Sunday, July 28, 2013


And they write innumerable books; being too vain and distracted for silence: seeking every one after his own elevation, and dodging his emptiness.
T.S. Eliot (American, September 26, 1888 – January 4, 1965)

It took me by surprise when I crashed yesterday evening and a feeling of total inertia struck. All my inspiration vanished, and as I sat on the couch with my wife nearby I could not clearly remember a time when I had felt this way. I thought of things to do but lacked motivation. It all felt empty. 
I told Lori how I felt and then got up and turned all the lights off so that we just sat in darkness, not touching. I stretched out and sank into nothingness. Then I began feeling like I was gently being carried on a river and it was peaceful. At some point my wife started a conversation, but all I craved was silence and nothingness.

Today, I am back to my old self, with my normal cares, tasks and ever present agenda. And now I know why people die without sleep.

We cannot let another person into our hearts or minds unless we empty ourselves. We can truly listen to him or truly hear her only out of emptiness.
M.Scott Peck (American, May 23, 1936 – September 25, 2005)
I think about that 'empty' space a lot. That emptiness is what allows for something to actually evolve in a natural way. I've had to learn that over the years - because one of the traps of being an artist is to always want to be creating, always wanting to produce.
Meredith Monk (American, born November 20, 1942)

Sunday, July 14, 2013

The Human Family

Each year in Santa Fe, New Mexico, USA, during the month of July, the Folk Art Market unfolds to great fanfare. Heidi Of The Mountains and I always go, and visit all the booths, enjoying the fabulous crafts from all over the globe. The artisans dress in their native garb, and seem just as excited as the big crowds of people that come to admire their work.

We always spend money, and usually, more than we intended.

I especially enjoy the grand show of humanity and the flavorful atmosphere. This year, I became nostalgic for my former days of world travel. Seeing the Tuareg silver jewelry reminded me of Morocco, the emerald cotton shirts with simple designs of Thailand, and the fellow from Egypt with his artwork made me remember how welcome I felt there.

This annual market is an example of our glorious world and its human family. In the words of Baha'u'llah, “The earth is one country, and mankind its citizens.”

Saturday, July 06, 2013

Creative Spirit

Mayan Woman in Belize, photo on canvas, 18"x24"
Nexus, Acrylic on canvas, 12 x 12 inches

Koi, mixed-media, 20"x42"
Since I have a creative spirit, I thrive on surprise. So when a friend of mine made the decision to add to his art collection and buy a wide variety of my art in various styles, I felt overjoyed. I could not have predicted that this person would collect six pieces—five last week, and is considering more. What gratifies me most is that he has explored my world, and chosen to be as broad in his collecting as I am in my creating.
Sicilian Coast, oil on linen, 36"x48"

As my friend adds to his art collection, his home grows in stature, ensuring a pleasurable and sophisticated atmosphere.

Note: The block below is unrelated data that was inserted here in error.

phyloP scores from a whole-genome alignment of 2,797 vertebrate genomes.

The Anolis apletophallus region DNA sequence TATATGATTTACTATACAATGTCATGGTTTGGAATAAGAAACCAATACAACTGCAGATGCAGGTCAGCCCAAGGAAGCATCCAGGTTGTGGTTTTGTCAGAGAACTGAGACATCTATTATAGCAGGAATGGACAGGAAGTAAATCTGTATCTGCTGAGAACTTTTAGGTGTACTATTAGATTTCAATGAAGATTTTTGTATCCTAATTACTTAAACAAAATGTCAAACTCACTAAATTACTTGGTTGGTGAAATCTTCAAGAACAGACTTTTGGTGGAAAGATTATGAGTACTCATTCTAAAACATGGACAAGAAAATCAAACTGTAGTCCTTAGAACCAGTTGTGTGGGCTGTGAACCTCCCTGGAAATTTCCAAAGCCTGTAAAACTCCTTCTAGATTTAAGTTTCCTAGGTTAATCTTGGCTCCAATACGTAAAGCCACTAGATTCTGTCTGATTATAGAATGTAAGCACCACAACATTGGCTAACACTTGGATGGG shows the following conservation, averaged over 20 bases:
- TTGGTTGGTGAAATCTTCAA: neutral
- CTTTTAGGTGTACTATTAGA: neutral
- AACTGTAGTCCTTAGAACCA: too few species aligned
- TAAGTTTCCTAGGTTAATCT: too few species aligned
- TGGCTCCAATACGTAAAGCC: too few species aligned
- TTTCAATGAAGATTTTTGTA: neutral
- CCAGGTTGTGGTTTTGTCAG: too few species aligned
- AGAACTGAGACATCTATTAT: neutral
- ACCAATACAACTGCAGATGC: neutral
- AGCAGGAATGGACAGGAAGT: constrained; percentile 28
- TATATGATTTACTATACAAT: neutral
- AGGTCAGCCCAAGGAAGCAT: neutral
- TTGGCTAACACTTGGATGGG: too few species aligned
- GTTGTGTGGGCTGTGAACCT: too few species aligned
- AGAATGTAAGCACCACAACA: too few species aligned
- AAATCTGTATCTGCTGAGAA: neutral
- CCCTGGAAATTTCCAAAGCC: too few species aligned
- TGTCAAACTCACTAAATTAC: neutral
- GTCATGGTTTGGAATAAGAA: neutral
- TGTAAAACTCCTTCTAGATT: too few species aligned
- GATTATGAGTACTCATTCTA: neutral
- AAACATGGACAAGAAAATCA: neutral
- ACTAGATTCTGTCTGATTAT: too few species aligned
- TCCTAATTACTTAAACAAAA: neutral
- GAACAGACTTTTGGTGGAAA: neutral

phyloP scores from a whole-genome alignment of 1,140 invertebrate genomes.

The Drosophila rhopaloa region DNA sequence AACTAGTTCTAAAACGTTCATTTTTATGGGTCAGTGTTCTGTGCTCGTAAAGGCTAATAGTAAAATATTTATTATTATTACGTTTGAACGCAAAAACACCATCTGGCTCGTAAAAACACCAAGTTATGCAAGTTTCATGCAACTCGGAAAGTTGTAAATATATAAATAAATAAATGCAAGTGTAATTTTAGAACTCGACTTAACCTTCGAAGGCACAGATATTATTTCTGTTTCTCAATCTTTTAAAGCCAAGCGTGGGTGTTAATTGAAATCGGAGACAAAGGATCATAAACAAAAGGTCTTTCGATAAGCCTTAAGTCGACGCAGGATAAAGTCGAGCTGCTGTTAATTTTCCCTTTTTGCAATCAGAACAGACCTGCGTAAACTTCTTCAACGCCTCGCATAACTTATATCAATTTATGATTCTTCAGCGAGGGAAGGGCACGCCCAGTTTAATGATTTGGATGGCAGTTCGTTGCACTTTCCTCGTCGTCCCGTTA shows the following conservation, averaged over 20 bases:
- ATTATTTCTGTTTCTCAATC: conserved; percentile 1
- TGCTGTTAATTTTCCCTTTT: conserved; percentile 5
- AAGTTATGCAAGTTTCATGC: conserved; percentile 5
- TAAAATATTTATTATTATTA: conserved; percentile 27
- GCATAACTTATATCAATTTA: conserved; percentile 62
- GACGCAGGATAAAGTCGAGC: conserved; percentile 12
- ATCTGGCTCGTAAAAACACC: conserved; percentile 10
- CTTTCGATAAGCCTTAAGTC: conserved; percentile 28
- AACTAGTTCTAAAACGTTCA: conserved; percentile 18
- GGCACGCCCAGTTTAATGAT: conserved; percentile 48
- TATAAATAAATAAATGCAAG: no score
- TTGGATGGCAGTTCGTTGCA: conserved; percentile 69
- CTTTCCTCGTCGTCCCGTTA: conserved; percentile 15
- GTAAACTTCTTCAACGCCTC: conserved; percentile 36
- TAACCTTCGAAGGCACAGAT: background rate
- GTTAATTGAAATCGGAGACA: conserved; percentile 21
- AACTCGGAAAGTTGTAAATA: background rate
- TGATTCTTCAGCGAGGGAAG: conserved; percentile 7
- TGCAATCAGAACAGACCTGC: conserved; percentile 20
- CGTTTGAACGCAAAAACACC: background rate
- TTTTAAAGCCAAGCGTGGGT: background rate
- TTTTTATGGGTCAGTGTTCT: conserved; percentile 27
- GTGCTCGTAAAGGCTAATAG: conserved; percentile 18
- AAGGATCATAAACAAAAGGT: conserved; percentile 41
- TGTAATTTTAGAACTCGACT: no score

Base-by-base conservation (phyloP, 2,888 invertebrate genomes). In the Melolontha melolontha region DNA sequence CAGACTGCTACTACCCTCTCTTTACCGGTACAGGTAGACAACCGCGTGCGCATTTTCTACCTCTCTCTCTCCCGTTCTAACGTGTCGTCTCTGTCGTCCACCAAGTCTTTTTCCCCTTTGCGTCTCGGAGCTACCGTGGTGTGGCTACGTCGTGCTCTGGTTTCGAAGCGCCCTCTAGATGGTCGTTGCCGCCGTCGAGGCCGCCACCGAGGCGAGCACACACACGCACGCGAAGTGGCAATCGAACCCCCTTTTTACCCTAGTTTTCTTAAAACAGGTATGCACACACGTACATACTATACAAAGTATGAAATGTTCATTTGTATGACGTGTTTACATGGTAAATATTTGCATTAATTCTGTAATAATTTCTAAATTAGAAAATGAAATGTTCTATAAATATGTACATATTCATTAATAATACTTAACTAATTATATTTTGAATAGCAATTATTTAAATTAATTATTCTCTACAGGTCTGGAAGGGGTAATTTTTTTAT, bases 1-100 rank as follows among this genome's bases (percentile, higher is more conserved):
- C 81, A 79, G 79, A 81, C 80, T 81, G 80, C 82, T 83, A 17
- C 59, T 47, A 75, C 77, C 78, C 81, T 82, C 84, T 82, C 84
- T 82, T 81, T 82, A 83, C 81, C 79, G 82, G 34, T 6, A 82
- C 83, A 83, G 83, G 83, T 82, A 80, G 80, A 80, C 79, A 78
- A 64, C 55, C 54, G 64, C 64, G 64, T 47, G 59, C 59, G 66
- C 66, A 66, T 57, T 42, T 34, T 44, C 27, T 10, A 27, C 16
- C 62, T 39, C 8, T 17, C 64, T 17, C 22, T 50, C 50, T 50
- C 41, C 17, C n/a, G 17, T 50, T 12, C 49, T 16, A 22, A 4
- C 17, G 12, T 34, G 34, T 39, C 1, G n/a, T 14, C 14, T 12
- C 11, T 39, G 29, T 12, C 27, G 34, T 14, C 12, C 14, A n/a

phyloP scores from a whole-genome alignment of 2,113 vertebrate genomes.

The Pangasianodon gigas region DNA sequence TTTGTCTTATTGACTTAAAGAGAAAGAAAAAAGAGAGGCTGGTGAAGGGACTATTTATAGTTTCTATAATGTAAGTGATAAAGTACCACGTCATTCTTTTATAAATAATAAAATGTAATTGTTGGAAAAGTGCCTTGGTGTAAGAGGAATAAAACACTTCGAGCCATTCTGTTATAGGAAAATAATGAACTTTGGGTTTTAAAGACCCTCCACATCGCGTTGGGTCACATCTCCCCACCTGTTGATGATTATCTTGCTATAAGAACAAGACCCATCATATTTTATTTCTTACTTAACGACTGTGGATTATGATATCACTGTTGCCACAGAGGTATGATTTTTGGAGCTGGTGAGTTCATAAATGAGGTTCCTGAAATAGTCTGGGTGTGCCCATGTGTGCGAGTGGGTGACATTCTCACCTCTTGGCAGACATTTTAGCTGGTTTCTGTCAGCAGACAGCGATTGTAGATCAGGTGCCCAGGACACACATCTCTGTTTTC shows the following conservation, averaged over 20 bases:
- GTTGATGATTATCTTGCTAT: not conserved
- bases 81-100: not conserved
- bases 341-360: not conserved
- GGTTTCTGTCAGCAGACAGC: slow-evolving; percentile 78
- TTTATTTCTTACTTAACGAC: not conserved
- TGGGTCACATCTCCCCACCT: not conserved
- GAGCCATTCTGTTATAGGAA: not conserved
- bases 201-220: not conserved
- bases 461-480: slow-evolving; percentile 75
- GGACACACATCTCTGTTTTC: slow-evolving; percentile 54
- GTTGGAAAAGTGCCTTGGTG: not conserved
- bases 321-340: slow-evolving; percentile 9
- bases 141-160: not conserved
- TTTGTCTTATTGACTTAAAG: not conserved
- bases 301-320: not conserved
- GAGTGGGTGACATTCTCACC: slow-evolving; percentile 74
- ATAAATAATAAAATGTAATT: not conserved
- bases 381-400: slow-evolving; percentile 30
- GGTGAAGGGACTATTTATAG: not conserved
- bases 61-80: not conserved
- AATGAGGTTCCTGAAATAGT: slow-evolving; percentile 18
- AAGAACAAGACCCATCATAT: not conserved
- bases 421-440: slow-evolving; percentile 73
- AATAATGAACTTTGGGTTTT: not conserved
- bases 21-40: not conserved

The Red Scarf, oil on linen, 18"x24"

Friday, July 05, 2013

Remember The Love

Fourteen years ago, my daughter Naomi died at the the age of nineteen. She fought two hard years against cancer, and held to her hope and faith until the end. Four days before she died, we flew home to Santa Fe, New Mexico from San Francisco, California, on a private jet—an air ambulance, because commercial travel was too risky. We wanted her home to die.

Once home, waiting for the inevitable, Naomi remained calm . . . even when she looked up at me from where she sat on a couch reading and gazing steadily into my eyes, said, “Dad, I am concerned.”

Naomi had kept a diary since she was twelve years old, and continued writing until the end. The morning of the day before she died she scribbled down in weak handwriting on a crumpled piece of paper: Dream of a blissful cruise, I don't remember much of it. I just remember glimpses of it. I am happy, and I can eat a lot. Because the cancer had made her feel so sick, she had been forcing herself to eat.

The same afternoon, a friend came over, and while he massaged her back, she managed to ask after him and his family, and then say, “I love my body, it has been so good to me.”
The next morning she was drifting in and out of consciousness and gasping for air. A doctor arrived and said her heart was beating violently because her lungs were collapsing with pneumonia and not giving oxygen. “It will give out soon” he said.

Naomi died in the afternoon, and a gentle breeze blew in, clouds came and a light rain came to end a drought we had been experiencing. The sun shone through the clouds and a rainbow formed over our house where her body rested in her bedroom.

Since her death, I have asked God that Naomi be my spiritual ally—a guiding light. She has visited my body and taken away ills. I have felt washed by her presence and since her death have only been sick a couple of times. Her spirit always gives me encouragement, and when times are tough, she whispers in my ear, It's not so bad; keep smiling and remember the love.